However, securing compensation has been a big step towards righting that wrong. Unions continue to fight for such victims, but only a separate public inquiry will reveal the full truth of the scandal.
In landmark litigation we have established that it is unlawful for companies to offer pay rises to those who leave a union. We successfully challenged British Airway’s attempts to financially punish the mixed fleet members who took strike action. BA was forced finally to concede that it had to resolve the sanctions issue and compensate our members.
Nowhere has the integration of legal and industrial action been more visible during the Birmingham bins dispute, where members went on strike against pay cuts imposed by a Labour council who had bullied both workers and their union, and had reneged on a settlement reached at ACAS. Unite secured an injunction to stop the local authority making the workers redundant. This legal action was key in forcing the employer back to its senses.
In the past, especially during the Thatcher period, unions did not have the leadership to resist the concerted assault on their powers, designed to drive a wedge between the unions and their members.
The destruction of British manufacturing, in particular heavy industry, began in the 1980s with Thatcher’s neoliberal economics and her determination to break the unions, alongside Ronald Reagan’s deregulating assault on industry and the creation of ‘liberal’ conditions for finance to operate on a more global stage.
The Tories’ successive waves of anti-union legislation began with the 1980 Employment Act, followed by the 1982 Employment Act, the Trade Union Act 1984, the Public Order Act 1986 and a further Employment Act in 1988.
The measures included restricting the right to strike, making secondary action unlawful, criminalising some types of picketing, ending the closed shop, undercutting worker protections, and reducing the capacity of trade unions to organise and to conduct their own business in line with their own rules.
Thatcher may have started this, but successive governments allowed labour, as a commodity, to be discounted in the drive towards a flexible, service sector economy. New Labour was happy to allow this swing away from manufacturing to continue, in favour of Private Finance Initiatives (PFIs) and the fragmentation of work. Its leadership was part of a national consensus that was willing to embrace a globalised free market, a deregulated financial sector and a flexible labour market.
New Labour refused to recognise the economic impact of not freeing the unions from Thatcher’s shackles. Tony Blair remained true to his disgraceful boast that under his government anti-union legislation would continue to be the most restrictive in Europe.
‘We will still have the most restrictive union laws in the Western world, and it will stay that way,’ he told the Sun during the 1997 election campaign. Sure enough, when New Labour came to power in 1997 it did very little to restore trade union rights.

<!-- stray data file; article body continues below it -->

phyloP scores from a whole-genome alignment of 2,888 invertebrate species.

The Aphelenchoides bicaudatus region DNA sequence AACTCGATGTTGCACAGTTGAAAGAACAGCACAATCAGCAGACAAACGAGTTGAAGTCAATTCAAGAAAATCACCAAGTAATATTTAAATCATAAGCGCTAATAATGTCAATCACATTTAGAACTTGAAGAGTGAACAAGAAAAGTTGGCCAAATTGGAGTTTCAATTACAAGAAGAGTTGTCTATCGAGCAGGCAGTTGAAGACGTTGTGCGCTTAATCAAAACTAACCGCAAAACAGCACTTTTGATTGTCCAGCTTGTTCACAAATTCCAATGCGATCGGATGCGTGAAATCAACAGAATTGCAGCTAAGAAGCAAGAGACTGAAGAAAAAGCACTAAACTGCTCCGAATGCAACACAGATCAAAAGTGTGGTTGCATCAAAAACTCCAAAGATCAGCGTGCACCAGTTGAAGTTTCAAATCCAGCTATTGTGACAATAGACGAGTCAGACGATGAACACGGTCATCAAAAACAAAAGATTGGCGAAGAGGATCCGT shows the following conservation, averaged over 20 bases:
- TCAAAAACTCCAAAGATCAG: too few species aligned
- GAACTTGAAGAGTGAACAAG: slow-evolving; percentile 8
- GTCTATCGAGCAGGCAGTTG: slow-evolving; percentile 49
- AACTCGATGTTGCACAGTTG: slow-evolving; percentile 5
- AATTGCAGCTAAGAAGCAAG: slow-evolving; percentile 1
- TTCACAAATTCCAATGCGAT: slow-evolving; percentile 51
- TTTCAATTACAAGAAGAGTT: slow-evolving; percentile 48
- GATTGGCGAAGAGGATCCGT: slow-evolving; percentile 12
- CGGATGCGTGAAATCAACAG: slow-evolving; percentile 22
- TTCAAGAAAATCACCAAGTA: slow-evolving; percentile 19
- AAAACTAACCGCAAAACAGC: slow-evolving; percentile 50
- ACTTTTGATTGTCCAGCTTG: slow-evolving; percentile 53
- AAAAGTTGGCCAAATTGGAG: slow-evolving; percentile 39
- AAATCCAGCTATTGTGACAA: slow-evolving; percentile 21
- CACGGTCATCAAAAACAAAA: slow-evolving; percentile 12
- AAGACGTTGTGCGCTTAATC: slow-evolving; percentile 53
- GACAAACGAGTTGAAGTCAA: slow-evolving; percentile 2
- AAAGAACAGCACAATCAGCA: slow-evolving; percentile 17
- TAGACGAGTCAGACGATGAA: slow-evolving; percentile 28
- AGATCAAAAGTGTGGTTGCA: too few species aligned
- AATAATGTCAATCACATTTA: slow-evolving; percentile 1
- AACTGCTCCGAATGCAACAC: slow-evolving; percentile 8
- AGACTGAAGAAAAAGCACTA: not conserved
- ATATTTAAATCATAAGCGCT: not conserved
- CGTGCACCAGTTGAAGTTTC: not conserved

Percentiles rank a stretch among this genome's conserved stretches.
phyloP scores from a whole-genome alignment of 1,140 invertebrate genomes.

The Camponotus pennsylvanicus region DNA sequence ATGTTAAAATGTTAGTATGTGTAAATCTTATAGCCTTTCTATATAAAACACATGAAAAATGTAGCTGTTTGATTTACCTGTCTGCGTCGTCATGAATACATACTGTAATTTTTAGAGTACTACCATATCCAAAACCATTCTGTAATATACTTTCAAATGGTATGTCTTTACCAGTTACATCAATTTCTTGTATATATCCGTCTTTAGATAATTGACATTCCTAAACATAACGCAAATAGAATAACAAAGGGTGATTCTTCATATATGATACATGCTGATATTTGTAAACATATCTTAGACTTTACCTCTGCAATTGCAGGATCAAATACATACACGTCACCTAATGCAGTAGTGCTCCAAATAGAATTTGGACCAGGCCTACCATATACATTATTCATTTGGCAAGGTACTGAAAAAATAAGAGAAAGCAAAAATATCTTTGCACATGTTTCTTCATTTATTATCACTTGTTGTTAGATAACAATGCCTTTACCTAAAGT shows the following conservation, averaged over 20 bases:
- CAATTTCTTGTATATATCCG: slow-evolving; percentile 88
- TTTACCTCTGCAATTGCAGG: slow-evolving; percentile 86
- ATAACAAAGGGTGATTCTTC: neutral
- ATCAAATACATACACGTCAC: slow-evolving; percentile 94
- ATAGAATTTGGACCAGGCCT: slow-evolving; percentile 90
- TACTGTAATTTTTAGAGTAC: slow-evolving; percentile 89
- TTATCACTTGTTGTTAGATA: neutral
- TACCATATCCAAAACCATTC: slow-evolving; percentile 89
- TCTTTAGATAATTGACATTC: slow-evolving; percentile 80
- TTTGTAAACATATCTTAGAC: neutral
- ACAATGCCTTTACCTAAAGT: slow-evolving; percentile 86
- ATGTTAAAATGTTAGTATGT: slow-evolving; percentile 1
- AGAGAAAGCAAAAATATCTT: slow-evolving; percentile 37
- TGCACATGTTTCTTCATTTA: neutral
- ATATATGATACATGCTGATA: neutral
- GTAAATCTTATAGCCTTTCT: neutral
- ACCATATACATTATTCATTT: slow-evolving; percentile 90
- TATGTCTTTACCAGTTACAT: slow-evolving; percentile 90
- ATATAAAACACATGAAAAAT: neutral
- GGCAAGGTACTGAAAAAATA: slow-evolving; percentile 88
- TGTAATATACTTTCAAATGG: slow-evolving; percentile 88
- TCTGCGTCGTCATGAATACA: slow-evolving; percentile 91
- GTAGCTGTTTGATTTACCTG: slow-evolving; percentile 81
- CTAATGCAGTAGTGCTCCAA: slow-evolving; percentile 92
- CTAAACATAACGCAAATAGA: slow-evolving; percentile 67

A Union Future
During the 1970s, when the trade unions were strong, living standards took great strides forward for millions of people. But the dramatic changes the Tories made to collective bargaining during the 1980s made it much more difficult to organise workers on a sectoral basis, so that by 1990 collective bargaining coverage had fallen to 55 per cent from around 70 per cent in 1980. By the turn of the millennium, only one in three workers were covered by a collective bargaining agreement.
It is no accident that workers’ share of GDP (Gross Domestic Product) in Britain has fallen from a high of almost 70 per cent in the 1970s to around 50 per cent today. Any A-level economics student could tell you the devastating impact that has on an economy. And it is a direct result of deindustrialisation and deunionisation.
It is up to us to fight for our position in a new society, socially planned and regulated by a progressive government, with powerful unions and civil society involved in charting our way forward. Reindustrialisation and automation can be steered in the right direction and their benefits reaped by society. We do not need to view the future of our economy in trepidation and fear; we can, together, fight for something better.
Trade unions underpin democracy, in a world where it is increasingly under threat. In spite of the decades of attacks aimed at undermining our influence and ability to stand up for working people, we stand defiantly uncrushed.
We are different groups of workers, with different histories, different militancies, or none. Trade unions have to represent all those groups in different and new ways. But always the central theme of solidarity, which we can never put a price on, shines through. Workers want to be treated fairly. That’s as common as drawing breath. We fight for fairness.
Being trade unionists gives us the ability to look the boss in the eye, to look powerful people in the eye, and stand firm against injustices. And it gives us opportunities – to be educated, to become future leaders, and to meet so many good people along the way.
Unions are as necessary today as they were during and after the industrial revolution, and being an active trade unionist shows us how we can affect the lives of those around us. As trade unionists we must restore hope.
To quote from Percy Bysshe Shelley’s ‘The Masque of Anarchy’, my favourite poem, written in response to the Peterloo Massacre, we must ‘rise like lions’, rise to the challenges and never lose faith in our collective power.
Tony Benn told of how his father said to him: ‘Dare to be a Daniel. Dare to stand alone. Dare to have a purpose rm. Dare to let it [be] known.’ Now I say to my children, ‘there is always more to be done. And, above all, have the courage to always be on the side of the angels.’
So that’s my case: trade unionists care for people, they defend people. It’s why being a trade unionist matters.